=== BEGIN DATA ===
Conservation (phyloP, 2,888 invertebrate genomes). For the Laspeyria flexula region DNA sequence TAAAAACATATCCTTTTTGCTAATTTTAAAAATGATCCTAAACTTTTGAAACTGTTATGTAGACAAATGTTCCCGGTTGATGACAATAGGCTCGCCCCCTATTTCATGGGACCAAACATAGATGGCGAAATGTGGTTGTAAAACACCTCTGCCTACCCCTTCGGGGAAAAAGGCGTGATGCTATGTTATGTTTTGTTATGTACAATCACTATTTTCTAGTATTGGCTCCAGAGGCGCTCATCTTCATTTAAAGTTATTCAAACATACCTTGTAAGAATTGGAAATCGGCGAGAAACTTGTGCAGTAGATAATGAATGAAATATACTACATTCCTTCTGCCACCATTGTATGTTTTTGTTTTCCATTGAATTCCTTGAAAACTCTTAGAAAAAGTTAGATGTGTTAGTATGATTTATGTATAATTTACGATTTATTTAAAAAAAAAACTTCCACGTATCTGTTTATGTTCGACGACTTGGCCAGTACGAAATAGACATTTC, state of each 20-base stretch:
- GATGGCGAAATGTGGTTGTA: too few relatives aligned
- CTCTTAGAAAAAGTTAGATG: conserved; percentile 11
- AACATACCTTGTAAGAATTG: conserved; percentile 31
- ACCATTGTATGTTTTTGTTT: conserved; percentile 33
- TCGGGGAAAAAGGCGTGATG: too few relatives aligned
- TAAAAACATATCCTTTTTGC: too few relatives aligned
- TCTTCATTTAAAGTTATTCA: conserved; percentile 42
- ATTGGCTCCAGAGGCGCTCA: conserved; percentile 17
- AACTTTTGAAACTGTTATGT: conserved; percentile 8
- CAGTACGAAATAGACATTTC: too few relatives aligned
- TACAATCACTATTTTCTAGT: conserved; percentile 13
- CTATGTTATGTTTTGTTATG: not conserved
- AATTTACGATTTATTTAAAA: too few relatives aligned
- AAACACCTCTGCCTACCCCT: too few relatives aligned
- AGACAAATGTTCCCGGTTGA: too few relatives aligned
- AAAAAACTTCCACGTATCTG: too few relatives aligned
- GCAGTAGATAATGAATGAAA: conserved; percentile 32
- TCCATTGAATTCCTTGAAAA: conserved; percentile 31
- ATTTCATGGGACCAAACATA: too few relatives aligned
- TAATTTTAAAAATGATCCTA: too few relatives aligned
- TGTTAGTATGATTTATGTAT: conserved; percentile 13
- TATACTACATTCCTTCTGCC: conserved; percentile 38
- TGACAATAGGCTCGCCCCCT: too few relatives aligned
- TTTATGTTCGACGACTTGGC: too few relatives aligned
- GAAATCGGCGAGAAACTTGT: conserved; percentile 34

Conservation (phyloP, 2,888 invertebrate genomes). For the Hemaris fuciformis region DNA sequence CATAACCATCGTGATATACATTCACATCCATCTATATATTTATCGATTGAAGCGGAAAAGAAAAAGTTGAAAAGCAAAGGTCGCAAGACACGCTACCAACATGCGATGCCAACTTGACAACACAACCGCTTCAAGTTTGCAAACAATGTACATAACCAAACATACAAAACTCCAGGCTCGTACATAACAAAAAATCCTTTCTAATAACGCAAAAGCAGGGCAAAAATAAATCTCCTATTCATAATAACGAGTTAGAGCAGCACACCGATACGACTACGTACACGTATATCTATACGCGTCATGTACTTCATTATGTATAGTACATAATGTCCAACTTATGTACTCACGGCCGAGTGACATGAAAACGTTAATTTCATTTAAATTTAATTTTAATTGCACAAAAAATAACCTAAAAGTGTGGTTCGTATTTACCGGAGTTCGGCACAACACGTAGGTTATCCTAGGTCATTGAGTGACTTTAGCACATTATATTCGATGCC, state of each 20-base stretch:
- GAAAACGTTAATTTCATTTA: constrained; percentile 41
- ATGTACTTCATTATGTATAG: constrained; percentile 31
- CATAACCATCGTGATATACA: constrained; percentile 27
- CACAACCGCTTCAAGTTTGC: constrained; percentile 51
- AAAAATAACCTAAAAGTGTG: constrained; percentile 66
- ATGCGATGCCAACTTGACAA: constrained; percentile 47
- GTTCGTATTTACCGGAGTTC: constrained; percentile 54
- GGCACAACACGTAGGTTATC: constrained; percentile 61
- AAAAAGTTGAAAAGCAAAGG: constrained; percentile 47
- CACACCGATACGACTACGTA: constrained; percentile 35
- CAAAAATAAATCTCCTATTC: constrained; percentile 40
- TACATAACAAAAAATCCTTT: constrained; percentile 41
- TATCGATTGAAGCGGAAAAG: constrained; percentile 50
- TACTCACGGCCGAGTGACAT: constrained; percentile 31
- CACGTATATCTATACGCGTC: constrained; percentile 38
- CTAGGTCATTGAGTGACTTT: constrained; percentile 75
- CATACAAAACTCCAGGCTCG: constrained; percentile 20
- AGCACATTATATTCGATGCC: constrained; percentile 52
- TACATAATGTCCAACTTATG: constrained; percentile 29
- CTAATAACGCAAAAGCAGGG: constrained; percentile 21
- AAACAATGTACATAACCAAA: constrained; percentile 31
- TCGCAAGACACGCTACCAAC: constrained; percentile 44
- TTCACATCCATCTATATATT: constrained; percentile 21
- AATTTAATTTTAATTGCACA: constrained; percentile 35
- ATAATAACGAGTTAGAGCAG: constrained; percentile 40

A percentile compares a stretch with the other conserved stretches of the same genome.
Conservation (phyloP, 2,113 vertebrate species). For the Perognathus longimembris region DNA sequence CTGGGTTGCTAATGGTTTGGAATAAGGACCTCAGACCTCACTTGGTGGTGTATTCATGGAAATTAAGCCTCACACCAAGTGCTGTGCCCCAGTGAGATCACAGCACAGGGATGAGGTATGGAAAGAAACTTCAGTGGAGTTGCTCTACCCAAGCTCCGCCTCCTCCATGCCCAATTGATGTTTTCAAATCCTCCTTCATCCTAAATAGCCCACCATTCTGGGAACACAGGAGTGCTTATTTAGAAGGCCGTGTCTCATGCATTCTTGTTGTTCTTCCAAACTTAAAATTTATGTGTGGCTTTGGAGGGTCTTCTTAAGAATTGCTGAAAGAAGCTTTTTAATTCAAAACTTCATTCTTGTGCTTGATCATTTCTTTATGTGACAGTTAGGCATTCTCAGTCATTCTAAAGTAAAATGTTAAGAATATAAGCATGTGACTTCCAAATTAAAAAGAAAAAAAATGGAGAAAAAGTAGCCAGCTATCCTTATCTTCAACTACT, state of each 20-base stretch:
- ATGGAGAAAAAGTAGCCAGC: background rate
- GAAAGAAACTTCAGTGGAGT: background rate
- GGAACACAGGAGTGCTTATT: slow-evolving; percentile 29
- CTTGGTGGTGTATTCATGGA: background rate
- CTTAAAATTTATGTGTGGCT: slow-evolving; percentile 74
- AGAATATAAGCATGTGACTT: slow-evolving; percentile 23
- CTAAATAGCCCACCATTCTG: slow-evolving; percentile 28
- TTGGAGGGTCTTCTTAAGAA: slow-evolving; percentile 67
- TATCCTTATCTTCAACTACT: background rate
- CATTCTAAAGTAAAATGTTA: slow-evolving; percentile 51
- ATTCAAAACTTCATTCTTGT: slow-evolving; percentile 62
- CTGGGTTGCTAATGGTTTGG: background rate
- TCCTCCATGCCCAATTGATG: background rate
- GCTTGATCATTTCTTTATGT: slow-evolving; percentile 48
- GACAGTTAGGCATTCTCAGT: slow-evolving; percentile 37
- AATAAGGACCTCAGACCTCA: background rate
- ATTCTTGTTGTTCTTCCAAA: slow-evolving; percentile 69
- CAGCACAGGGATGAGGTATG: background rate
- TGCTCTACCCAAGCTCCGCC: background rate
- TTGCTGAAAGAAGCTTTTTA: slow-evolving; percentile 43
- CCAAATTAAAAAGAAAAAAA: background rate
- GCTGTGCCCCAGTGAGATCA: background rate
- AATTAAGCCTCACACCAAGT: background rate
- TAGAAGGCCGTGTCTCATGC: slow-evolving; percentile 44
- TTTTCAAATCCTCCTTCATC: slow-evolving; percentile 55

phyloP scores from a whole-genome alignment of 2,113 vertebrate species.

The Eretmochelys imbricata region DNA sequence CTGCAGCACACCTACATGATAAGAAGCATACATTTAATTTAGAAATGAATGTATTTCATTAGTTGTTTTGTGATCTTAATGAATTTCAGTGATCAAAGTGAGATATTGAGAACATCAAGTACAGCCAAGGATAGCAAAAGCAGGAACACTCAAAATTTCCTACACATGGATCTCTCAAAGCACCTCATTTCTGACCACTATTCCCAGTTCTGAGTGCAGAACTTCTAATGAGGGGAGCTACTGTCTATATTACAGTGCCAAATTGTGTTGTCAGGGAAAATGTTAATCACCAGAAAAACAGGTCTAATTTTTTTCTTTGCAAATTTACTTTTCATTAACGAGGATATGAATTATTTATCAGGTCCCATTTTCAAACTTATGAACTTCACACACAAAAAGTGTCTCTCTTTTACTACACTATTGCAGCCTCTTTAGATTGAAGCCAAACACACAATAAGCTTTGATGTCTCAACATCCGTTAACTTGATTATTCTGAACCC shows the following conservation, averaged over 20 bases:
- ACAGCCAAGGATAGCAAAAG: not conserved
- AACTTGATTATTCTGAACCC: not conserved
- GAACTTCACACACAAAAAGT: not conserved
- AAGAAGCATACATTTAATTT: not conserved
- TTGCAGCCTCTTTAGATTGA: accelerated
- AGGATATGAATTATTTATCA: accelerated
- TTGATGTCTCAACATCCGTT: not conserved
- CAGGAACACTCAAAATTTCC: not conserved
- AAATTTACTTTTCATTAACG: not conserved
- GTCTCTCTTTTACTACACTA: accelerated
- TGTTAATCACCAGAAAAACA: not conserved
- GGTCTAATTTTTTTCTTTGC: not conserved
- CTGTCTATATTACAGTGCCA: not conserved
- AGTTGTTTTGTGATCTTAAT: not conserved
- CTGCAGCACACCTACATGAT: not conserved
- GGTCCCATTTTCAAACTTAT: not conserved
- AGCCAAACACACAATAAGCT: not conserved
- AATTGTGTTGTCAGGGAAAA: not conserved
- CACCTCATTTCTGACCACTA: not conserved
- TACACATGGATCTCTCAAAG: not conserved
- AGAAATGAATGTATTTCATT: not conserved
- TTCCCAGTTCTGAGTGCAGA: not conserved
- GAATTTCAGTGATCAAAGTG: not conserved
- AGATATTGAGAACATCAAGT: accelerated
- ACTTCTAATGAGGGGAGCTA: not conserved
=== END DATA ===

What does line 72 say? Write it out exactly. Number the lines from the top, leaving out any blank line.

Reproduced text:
- CAGCACAGGGATGAGGTATG: background rate